A mindful approach to helping your team through the current global crisis
As the number of COVID-19 cases continues to rise across the globe, stress and anxiety around the virus have risen right alongside them. Companies around the world are now implementing precautionary and emergency measures to help “flatten the curve,” meaning slow the rate by which this illness spreads, reduce incidence of cases in their populations, and support efforts to protect public health. Because most working professionals spend a third of their time at work, employers are uniquely suited to support their team’s mental well-being during this uncertain time.
Concern about the virus and its risks is becoming palpable in many workplaces. Between event cancellations, travel restrictions, supply chain complications, personal concern about contagion, and more, nearly every business will feel the effects of this public health crisis in some way. The financial impact is also tangible via people’s 401(k), retirement accounts, gig economy workers/freelance job loss, and in many other ways — it trickles down through all levels of an organization, putting outsized pressure on populations already experiencing uncertainty over their health and that of their loved ones. Anxiety and worry about health is exacerbated by economic concerns related to financial stability and employment status.
This increase in employee stress and anxiety also has a hefty cost on organizations from absenteeism, lost productivity, and increased healthcare spend. Employers cannot ignore the impact that these environmental stressors will have on their people — and their business. Fortunately, many organizations have options for mitigating these effects and helping their employees stay healthy and safe.
First and foremost, organizations should follow best practices and protocol outlined by the World Health Organization, region-specific public health authorities such as the CDC, and state, county or city public health departments. It’s important to make decisions and implement measures with the well-being of local and global communities in mind, not just those in your office.
During times of uncertainty and high stress, it’s helpful to remember that you’re not alone in how you feel. Leaders play a key role in helping to guide and support their employees in a kind and compassionate way. Everyone will deal with this situation differently, so in the context of recent events, organizations should enable and empower employees to make decisions around their own health that best suit them, whether that be work-from-home options and/or flexible schedules outside of normal hours.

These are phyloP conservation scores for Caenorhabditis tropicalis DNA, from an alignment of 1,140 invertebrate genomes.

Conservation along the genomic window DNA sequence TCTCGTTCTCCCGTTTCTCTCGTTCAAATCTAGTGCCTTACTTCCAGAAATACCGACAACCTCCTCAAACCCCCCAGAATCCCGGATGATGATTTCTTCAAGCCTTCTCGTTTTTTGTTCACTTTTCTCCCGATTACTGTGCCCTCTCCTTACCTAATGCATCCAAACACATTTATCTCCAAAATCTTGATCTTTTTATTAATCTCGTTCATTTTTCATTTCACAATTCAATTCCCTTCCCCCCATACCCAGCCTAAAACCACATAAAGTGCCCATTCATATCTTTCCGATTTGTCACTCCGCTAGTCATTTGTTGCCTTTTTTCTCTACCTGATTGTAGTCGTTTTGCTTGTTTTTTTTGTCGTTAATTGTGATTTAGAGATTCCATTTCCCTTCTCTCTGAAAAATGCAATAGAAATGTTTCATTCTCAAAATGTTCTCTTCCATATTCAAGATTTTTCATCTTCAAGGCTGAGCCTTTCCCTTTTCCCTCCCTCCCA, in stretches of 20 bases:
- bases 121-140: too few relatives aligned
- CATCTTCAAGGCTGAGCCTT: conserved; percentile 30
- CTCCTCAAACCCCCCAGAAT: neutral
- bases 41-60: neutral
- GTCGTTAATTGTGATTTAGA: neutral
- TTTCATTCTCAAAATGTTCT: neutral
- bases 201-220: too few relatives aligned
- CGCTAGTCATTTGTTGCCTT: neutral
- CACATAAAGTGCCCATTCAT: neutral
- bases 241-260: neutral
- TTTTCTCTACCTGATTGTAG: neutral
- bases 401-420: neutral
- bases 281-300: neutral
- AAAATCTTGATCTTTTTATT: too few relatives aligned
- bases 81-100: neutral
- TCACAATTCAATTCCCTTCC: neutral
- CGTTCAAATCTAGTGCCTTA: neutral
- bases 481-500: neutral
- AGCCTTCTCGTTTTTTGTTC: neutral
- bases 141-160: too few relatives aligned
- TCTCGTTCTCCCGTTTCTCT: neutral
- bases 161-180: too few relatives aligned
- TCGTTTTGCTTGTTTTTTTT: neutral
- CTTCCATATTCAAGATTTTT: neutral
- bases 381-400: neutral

It’s important to keep in mind that while we’re all in this together, each person has unique life circumstances that may cause more or less acute concern. For example, we cannot know who has vulnerable family members who may be at greater risk, or who already suffers from anxiety and experiences the uncertainty and fear more acutely. Leading with compassion and empathy is more critical than ever.
Practicing self-compassion during this time is also important. Be honest about how you’re truly feeling, and remember that if you’re not feeling well, you’re not only being kind to yourself by staying home, but you’re protecting those you work with as well.
Ways to practice Compassionate Leadership:
Look: Take time to check-in with your team. Look for the unsaid. How are people's energy levels?
Listen: Practice mindful listening. Give your team space to be open and honest about how they feel, both mentally and physically.
Feel: Everyone is going to be feeling a range of different emotions. Taking the time to acknowledge how someone else is truly feeling empowers us to respond with kindness.
Respond: In times of high stress, it's easy to let frustrations get in the way of skillful communication. Pause and give yourself space to respond in a skillful and kind way.
Implementing stress surveys can be a great way to measure and track stress levels across your organization. This will allow you to get a read on stress so you can adapt your workplace mental health programs accordingly, and target specific groups of demographics that might be more affected than others with custom resources and tools.